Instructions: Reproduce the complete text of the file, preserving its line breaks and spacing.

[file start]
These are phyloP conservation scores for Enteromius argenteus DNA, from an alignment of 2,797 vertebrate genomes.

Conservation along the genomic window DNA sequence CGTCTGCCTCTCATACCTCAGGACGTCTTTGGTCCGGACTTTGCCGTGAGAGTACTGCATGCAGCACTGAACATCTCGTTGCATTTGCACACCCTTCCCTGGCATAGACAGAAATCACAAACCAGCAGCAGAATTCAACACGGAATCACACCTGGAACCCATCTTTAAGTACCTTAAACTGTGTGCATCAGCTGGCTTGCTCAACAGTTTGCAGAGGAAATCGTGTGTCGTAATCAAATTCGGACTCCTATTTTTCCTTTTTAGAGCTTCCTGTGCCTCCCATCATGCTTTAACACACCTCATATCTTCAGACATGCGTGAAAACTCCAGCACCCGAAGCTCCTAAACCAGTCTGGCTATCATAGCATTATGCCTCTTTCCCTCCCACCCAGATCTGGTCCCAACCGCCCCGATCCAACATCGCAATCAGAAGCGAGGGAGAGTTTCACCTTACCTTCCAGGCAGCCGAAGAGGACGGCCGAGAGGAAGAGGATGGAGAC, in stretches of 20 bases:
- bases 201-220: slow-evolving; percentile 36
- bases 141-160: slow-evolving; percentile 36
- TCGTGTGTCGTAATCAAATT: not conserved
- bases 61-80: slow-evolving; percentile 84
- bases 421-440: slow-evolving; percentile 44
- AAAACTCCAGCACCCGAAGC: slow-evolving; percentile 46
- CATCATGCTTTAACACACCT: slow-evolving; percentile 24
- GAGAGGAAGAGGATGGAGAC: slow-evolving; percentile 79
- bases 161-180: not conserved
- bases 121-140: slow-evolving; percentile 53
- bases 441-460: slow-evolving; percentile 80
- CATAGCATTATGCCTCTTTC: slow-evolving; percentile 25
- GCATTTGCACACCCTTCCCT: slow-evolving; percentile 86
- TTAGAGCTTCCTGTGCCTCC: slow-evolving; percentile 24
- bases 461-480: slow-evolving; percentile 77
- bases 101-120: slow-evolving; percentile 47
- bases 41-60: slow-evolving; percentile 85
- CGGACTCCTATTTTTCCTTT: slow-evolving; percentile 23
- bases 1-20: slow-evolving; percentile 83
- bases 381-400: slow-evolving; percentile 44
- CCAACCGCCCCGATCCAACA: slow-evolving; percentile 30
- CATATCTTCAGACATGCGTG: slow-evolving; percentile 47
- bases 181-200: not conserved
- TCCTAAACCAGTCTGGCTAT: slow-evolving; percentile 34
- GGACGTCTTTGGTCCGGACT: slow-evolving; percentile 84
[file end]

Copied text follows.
These are phyloP conservation scores for Enteromius argenteus DNA, from an alignment of 2,797 vertebrate genomes.

Conservation along the genomic window DNA sequence CGTCTGCCTCTCATACCTCAGGACGTCTTTGGTCCGGACTTTGCCGTGAGAGTACTGCATGCAGCACTGAACATCTCGTTGCATTTGCACACCCTTCCCTGGCATAGACAGAAATCACAAACCAGCAGCAGAATTCAACACGGAATCACACCTGGAACCCATCTTTAAGTACCTTAAACTGTGTGCATCAGCTGGCTTGCTCAACAGTTTGCAGAGGAAATCGTGTGTCGTAATCAAATTCGGACTCCTATTTTTCCTTTTTAGAGCTTCCTGTGCCTCCCATCATGCTTTAACACACCTCATATCTTCAGACATGCGTGAAAACTCCAGCACCCGAAGCTCCTAAACCAGTCTGGCTATCATAGCATTATGCCTCTTTCCCTCCCACCCAGATCTGGTCCCAACCGCCCCGATCCAACATCGCAATCAGAAGCGAGGGAGAGTTTCACCTTACCTTCCAGGCAGCCGAAGAGGACGGCCGAGAGGAAGAGGATGGAGAC, in stretches of 20 bases:
- bases 201-220: slow-evolving; percentile 36
- bases 141-160: slow-evolving; percentile 36
- TCGTGTGTCGTAATCAAATT: not conserved
- bases 61-80: slow-evolving; percentile 84
- bases 421-440: slow-evolving; percentile 44
- AAAACTCCAGCACCCGAAGC: slow-evolving; percentile 46
- CATCATGCTTTAACACACCT: slow-evolving; percentile 24
- GAGAGGAAGAGGATGGAGAC: slow-evolving; percentile 79
- bases 161-180: not conserved
- bases 121-140: slow-evolving; percentile 53
- bases 441-460: slow-evolving; percentile 80
- CATAGCATTATGCCTCTTTC: slow-evolving; percentile 25
- GCATTTGCACACCCTTCCCT: slow-evolving; percentile 86
- TTAGAGCTTCCTGTGCCTCC: slow-evolving; percentile 24
- bases 461-480: slow-evolving; percentile 77
- bases 101-120: slow-evolving; percentile 47
- bases 41-60: slow-evolving; percentile 85
- CGGACTCCTATTTTTCCTTT: slow-evolving; percentile 23
- bases 1-20: slow-evolving; percentile 83
- bases 381-400: slow-evolving; percentile 44
- CCAACCGCCCCGATCCAACA: slow-evolving; percentile 30
- CATATCTTCAGACATGCGTG: slow-evolving; percentile 47
- bases 181-200: not conserved
- TCCTAAACCAGTCTGGCTAT: slow-evolving; percentile 34
- GGACGTCTTTGGTCCGGACT: slow-evolving; percentile 84